JOHN Allen is one of those men who always stayed on top of his annual medical appointment, but with COVID-19 having a negative impact on many lives, he decided to go earlier — a visit that marked his brush with prostate cancer.
The prostate is a gland in the male reproductive system. It sits just beneath the urinary bladder, encircling the urethra — the tube that empties urine from the bladder. The prostate gland produces fluid that makes up part of semen. Prostate cancer begins when cells in the prostate develop changes in their DNA.
In February, Allen, a former marketing executive, now HR specialist, did his usual prostate-specific antigen (PSA) test. This time, the test revealed a sudden rise in his PSA levels.
The PSA is a protein produced by normal, as well as malignant cells of the prostate gland. The PSA test measures the level of PSA in a man's blood.
Following the results of the PSA test, several medical examinations including an MRI and prostate biopsy were done for confirmation and cancer staging to ascertain the best treatment options to increase Allen's chance of survival.
According to 67-year-old Allen, prior to the diagnosis he and his family maintained a healthy lifestyle and so, the news left him stunned.
''I was speechless. It was truly a body blow. I immediately thought about my family and just how they would deal with this news,'' Allen said, adding that reassurance from his doctor, Trevor Tulloch, gave him the will to fight.
''I had no symptoms, but with detailed research, many consultations with Dr Tulloch, weighing all the pros and cons of each treatment option, and encouragement from my daughter who is also a doctor, we decided the best way forward,'' he said.
Allen opted for robotic surgery, a treatment option not yet offered in Jamaica. In June, he was referred by Dr Tulloch to Dr Chad Ritch, a Jamaican urologist living in Florida, where he completed his care.
The journey of overcoming prostate cancer included robotic-assisted laparoscopic prostatectomy, which is a complete removal of the prostate by radical surgery.
''The experience was better than I expected. I went in for surgery Friday and was discharged the following day. The pain was tolerable. I took painkillers only when necessary,'' Allen said.
Allen said the expenses were steep, but became affordable thanks to a combination of his family's support and critical illness insurance that he never even remembered he had.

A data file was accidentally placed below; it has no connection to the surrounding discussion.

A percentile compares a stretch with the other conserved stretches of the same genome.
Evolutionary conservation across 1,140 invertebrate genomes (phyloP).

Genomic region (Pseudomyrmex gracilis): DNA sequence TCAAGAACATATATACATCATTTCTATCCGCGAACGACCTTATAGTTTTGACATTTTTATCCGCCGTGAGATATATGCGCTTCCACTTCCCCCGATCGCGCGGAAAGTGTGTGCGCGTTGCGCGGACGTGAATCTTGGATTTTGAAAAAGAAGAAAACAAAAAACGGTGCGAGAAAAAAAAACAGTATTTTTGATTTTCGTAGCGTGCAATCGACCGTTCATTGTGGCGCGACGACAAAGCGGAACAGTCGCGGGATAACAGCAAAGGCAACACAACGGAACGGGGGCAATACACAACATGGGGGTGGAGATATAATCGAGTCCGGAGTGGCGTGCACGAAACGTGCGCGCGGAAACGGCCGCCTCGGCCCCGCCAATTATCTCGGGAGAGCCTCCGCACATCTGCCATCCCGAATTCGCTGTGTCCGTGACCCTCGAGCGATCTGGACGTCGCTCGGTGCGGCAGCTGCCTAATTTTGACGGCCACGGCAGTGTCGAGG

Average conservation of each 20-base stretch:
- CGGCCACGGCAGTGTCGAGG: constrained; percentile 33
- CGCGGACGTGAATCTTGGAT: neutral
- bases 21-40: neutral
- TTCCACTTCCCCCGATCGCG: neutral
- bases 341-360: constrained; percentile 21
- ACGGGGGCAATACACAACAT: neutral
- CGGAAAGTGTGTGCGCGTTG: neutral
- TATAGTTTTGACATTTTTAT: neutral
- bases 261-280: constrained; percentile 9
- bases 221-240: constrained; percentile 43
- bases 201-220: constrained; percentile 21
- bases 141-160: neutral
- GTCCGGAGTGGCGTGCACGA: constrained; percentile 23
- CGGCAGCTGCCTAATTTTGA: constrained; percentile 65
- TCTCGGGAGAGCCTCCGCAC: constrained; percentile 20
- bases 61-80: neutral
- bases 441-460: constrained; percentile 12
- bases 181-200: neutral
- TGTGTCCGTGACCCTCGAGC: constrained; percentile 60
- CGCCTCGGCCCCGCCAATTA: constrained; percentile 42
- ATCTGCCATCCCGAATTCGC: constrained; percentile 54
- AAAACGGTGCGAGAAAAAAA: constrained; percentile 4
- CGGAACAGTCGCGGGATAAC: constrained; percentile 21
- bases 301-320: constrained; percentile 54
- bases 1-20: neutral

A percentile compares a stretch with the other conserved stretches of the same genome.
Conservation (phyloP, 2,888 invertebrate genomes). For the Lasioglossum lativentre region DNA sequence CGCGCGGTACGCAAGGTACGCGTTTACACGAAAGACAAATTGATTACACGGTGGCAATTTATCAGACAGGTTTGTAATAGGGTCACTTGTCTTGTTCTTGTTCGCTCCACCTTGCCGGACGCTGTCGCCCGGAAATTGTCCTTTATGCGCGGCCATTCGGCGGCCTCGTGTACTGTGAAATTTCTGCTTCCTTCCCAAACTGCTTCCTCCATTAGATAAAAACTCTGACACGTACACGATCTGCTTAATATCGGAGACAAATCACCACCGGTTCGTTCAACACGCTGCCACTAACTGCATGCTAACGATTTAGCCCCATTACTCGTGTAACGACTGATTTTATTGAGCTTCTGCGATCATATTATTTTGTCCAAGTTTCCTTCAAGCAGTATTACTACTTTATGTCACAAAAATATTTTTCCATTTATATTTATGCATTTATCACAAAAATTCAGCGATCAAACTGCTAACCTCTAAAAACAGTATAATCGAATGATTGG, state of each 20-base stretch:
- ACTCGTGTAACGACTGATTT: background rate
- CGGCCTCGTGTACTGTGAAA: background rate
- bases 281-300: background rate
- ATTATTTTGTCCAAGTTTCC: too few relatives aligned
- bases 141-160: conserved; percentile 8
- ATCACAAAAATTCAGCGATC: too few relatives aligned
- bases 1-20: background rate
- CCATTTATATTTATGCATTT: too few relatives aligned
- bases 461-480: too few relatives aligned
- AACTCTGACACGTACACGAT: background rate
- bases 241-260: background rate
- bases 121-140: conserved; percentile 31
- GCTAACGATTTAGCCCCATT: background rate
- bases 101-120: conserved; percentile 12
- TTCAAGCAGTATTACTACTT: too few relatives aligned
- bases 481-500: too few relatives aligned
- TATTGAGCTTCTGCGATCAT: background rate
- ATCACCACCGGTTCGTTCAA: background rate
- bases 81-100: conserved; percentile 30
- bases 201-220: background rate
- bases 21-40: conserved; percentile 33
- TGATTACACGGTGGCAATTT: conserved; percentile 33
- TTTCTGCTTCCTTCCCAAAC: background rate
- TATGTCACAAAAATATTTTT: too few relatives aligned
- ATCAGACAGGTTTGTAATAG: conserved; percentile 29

According to Allen, the CCRP/SAGICOR coverage he'd recently bought, family members pitching in and his wife's surrendering her insurance policy for the cash value, made the difference.
''I really am grateful for the financial support I received. My family was extremely supportive, especially my wife Audrey who took her vacation to travel overseas with me. When your significant partner is by your side in the way my wife was during the 18 days during and after surgery, it definitely helped me recover well and with less challenges than what I would have otherwise experienced,'' he said.
Another crucial part of Allen's journey was the encouragement from friends and other prostate cancer survivors.
''It is so important for other men who have gone the same road to be very supportive of each other,'' he said.
To remain upbeat, Allen said, ''I motivated myself through praying daily and I deliberately focused more on positive outcomes which confirmed what my urologist told my wife and I – 'prostate cancer is not a death sentence when caught early'. I realised there was quality of life after prostatectomy from the various articles read and testimonials of survivors including that of my friends,'' he said.
Allen and his family have now got stricter with adopting a healthier lifestyle and share with their adult son the need to get his checks done when he gets to the recommended screening age.
But, his contention is that many men think they are invincible and neglect their health.
''In our culture men actively avoid vulnerability and this posture often times lead to their own demise. Most men freely talk about work, friends, relationships, sports. But they don't talk about a pain or a change in their bodies. A lot of men don't even know about their own prostate or even about prostate health, family history and the role it plays in prostate health. To make it even more tragic, talking about your prostate problems is taboo, a lot of Jamaican men don't see it as an area which should be investigated by a doctor because of where it is and how you're examined. So, too many men die because of staying ignorant rather than opening up and going to see their doctor,'' Allen said.
He added: ''My advice to men who are afraid to get tested for prostate cancer – get tested now. Have your medical check-up annually, especially men over 40 years old, which must include a prostate examination and PSA testing, plus the digital rectum examination (DRE). I also believe we need to talk and share. The information and knowledge you share with other people could help save a life without you even realising it.''
For more information: Visit the MOHW/Non-Communicable Disease & Injury Prevention website ncdip.moh.gov;jm